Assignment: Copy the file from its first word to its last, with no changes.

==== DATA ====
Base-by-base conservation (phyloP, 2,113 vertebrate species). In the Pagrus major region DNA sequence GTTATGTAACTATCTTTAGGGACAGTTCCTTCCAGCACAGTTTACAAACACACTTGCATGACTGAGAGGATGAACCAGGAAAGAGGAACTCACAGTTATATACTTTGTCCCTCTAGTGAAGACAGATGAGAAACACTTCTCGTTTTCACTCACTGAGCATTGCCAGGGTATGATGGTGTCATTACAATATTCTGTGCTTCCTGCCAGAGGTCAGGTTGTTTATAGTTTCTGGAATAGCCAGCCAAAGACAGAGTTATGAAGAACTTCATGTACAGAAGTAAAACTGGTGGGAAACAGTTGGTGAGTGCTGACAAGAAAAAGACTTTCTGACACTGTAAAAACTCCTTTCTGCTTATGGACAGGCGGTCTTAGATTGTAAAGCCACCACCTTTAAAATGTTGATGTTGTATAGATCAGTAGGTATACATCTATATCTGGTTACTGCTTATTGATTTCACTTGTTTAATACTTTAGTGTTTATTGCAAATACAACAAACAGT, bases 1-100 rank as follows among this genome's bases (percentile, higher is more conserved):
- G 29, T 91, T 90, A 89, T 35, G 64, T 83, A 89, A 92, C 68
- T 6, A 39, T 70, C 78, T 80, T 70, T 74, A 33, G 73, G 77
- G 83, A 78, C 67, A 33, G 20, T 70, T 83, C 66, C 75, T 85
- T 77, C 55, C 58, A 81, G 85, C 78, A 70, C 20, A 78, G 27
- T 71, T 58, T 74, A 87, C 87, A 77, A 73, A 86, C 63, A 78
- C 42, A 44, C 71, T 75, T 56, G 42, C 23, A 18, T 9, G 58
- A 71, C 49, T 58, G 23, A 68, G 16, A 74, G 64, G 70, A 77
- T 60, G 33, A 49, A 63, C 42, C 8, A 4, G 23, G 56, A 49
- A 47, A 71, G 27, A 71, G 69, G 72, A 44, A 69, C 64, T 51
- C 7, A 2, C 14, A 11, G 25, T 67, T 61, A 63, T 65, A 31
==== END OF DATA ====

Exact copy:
Base-by-base conservation (phyloP, 2,113 vertebrate species). In the Pagrus major region DNA sequence GTTATGTAACTATCTTTAGGGACAGTTCCTTCCAGCACAGTTTACAAACACACTTGCATGACTGAGAGGATGAACCAGGAAAGAGGAACTCACAGTTATATACTTTGTCCCTCTAGTGAAGACAGATGAGAAACACTTCTCGTTTTCACTCACTGAGCATTGCCAGGGTATGATGGTGTCATTACAATATTCTGTGCTTCCTGCCAGAGGTCAGGTTGTTTATAGTTTCTGGAATAGCCAGCCAAAGACAGAGTTATGAAGAACTTCATGTACAGAAGTAAAACTGGTGGGAAACAGTTGGTGAGTGCTGACAAGAAAAAGACTTTCTGACACTGTAAAAACTCCTTTCTGCTTATGGACAGGCGGTCTTAGATTGTAAAGCCACCACCTTTAAAATGTTGATGTTGTATAGATCAGTAGGTATACATCTATATCTGGTTACTGCTTATTGATTTCACTTGTTTAATACTTTAGTGTTTATTGCAAATACAACAAACAGT, bases 1-100 rank as follows among this genome's bases (percentile, higher is more conserved):
- G 29, T 91, T 90, A 89, T 35, G 64, T 83, A 89, A 92, C 68
- T 6, A 39, T 70, C 78, T 80, T 70, T 74, A 33, G 73, G 77
- G 83, A 78, C 67, A 33, G 20, T 70, T 83, C 66, C 75, T 85
- T 77, C 55, C 58, A 81, G 85, C 78, A 70, C 20, A 78, G 27
- T 71, T 58, T 74, A 87, C 87, A 77, A 73, A 86, C 63, A 78
- C 42, A 44, C 71, T 75, T 56, G 42, C 23, A 18, T 9, G 58
- A 71, C 49, T 58, G 23, A 68, G 16, A 74, G 64, G 70, A 77
- T 60, G 33, A 49, A 63, C 42, C 8, A 4, G 23, G 56, A 49
- A 47, A 71, G 27, A 71, G 69, G 72, A 44, A 69, C 64, T 51
- C 7, A 2, C 14, A 11, G 25, T 67, T 61, A 63, T 65, A 31